Reason number two is because it tells a story that needs telling, a successful research story, specifically, the story of the discovery of the BRCA 1 gene.
Today lives are being saved because of this discovery. It’s always important to remember that where we are today in regards to BRCA knowledge, as well as countless other medical breakthroughs, has not come without considerable effort, determination, research and yes, human heartache. This is exactly why this kind of story is inspiring and needs to be told.
The movie opens with the main character, Annie, and her sister trying to play quietly because their mother is ill. Yes, the mother dies from breast cancer. Annie was only 13 when her mother died. She grows up and gets married at the age of 19 to her pool-cleaner boyfriend, played by Aaron Paul. (By the way, dear hubby was very happy to learn that Aaron Paul was in the movie as dear hubby was/is a huge fan of Breaking Bad). A bit further into the movie, Annie’s sister is also diagnosed with breast cancer and yes, she dies as well.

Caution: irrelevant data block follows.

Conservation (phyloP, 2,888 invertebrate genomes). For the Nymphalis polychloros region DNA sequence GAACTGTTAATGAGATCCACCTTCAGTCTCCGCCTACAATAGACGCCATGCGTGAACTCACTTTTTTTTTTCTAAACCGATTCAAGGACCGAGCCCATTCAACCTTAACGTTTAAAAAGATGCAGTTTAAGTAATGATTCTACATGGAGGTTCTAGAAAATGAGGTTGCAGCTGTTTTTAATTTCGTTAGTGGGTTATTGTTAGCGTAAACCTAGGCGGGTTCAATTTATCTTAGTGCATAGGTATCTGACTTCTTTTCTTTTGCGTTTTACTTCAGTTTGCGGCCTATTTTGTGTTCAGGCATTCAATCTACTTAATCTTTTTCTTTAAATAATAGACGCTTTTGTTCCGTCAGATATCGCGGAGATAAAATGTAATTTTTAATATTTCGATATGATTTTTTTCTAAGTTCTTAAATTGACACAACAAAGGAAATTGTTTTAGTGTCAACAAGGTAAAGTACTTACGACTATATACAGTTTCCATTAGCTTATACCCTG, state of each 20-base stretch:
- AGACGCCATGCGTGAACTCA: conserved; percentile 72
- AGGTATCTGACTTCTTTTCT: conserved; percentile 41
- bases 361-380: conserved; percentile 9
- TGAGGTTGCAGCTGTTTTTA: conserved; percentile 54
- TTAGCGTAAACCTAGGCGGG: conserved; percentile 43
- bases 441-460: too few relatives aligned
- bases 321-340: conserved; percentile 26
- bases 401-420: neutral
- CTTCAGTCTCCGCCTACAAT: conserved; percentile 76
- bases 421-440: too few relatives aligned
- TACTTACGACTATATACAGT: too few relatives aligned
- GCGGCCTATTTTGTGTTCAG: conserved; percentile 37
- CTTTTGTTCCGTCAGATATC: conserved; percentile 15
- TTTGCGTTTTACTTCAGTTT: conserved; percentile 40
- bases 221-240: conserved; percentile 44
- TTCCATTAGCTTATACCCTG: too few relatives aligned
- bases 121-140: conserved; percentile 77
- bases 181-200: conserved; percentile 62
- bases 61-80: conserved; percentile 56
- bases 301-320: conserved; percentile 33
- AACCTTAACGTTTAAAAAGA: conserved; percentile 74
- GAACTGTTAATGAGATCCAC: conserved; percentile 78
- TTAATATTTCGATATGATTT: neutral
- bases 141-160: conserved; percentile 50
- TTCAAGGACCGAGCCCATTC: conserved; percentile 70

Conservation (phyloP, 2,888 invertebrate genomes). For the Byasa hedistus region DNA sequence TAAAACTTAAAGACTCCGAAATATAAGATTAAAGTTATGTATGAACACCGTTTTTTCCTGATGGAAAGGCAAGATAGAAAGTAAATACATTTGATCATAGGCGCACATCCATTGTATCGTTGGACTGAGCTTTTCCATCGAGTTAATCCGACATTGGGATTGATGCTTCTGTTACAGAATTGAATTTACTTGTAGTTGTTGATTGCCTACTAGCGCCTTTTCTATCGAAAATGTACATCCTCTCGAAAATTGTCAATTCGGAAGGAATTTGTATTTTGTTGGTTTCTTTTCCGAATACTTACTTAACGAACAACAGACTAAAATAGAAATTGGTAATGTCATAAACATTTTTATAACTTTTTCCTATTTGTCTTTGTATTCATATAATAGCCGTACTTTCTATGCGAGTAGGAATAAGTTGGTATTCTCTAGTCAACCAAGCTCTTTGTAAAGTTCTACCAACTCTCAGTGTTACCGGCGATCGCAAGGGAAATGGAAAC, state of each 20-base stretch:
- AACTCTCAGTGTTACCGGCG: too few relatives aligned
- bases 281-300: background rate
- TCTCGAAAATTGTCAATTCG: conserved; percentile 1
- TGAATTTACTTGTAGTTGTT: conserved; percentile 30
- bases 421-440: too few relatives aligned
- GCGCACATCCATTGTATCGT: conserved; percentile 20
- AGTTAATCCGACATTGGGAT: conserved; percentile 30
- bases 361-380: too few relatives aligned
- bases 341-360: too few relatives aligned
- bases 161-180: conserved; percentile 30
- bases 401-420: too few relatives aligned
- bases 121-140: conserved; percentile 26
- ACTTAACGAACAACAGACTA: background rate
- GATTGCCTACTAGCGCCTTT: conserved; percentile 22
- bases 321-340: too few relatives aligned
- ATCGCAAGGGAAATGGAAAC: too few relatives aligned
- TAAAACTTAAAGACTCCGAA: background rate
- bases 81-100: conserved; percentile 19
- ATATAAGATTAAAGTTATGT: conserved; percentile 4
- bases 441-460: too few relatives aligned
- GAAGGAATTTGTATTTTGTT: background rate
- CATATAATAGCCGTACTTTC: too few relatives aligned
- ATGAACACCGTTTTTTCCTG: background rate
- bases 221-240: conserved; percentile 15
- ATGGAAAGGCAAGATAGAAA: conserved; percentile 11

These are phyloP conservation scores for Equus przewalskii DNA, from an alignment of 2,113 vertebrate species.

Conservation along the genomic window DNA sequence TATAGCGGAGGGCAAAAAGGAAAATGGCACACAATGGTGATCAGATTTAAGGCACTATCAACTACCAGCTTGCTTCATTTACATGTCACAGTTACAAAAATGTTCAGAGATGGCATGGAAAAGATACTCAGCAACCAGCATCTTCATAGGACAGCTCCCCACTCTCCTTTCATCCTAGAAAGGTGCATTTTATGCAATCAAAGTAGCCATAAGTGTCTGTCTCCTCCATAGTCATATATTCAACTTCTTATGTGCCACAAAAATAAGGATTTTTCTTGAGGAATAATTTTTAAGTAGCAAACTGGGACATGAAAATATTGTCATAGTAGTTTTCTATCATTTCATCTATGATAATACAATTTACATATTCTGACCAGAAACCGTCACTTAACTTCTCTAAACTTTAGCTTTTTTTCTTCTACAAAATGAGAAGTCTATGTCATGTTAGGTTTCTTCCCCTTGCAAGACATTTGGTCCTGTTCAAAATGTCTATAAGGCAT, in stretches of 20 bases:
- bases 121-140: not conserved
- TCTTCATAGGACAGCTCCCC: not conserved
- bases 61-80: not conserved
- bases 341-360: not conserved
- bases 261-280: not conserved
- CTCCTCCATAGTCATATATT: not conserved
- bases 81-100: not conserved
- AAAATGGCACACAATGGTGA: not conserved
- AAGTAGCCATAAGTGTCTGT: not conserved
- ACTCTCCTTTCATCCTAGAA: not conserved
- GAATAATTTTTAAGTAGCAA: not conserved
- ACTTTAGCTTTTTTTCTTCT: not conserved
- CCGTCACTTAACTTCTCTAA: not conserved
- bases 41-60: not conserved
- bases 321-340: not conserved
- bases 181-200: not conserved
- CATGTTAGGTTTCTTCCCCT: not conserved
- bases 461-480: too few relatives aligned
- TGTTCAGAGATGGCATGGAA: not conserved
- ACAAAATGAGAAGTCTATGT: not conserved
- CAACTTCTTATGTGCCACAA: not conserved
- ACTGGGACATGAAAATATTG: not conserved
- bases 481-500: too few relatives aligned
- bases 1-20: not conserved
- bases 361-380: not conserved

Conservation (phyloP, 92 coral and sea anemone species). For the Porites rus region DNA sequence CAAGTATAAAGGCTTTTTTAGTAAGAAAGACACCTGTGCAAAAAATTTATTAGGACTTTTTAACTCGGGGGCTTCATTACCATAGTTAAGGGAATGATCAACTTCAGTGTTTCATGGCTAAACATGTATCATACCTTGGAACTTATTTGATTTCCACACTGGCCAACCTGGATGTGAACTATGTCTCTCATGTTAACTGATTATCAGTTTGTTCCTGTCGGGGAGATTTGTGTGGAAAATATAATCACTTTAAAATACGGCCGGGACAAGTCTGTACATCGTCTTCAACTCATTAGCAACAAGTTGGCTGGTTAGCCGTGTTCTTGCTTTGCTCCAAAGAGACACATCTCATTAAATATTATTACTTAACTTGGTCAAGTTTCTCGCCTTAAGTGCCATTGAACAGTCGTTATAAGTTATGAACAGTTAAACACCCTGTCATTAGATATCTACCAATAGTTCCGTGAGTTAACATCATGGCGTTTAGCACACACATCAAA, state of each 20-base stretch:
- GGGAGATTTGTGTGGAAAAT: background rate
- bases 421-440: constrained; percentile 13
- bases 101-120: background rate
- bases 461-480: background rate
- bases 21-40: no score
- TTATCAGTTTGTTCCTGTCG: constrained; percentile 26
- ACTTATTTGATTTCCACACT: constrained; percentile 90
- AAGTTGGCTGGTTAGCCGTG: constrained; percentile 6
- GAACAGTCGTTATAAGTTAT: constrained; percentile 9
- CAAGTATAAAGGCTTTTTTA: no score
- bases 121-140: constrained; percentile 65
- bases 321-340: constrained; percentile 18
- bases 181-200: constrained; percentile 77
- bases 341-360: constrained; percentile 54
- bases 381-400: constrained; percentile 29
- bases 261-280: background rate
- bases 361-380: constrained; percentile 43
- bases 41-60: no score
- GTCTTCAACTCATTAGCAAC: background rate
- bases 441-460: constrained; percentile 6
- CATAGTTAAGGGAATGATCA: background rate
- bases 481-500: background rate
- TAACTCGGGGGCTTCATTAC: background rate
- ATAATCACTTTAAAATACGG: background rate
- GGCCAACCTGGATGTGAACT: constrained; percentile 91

Understandably, Annie begins to think about cancer – a lot. The story-line, and ultimately the eventual crumbling of her marriage, seem to imply she was obsessed with thinking about cancer. But in her situation, who wouldn’t be?
This movie is also a fine example of how every patient needs to self-advocate – reason number three.
Annie was relentless, or tried to be, despite the condescending attitudes of some of the male doctors in the movie. Along the same lines, Helen Hunt’s character faced some condescending attitudes herself while trying to move forward her research efforts in a male-dominated and yes, discriminatory environment. Yikes! We’ve come a long way, but it’s not like we still don’t have a long way to go… Again, it’s important to see where we’ve been here too.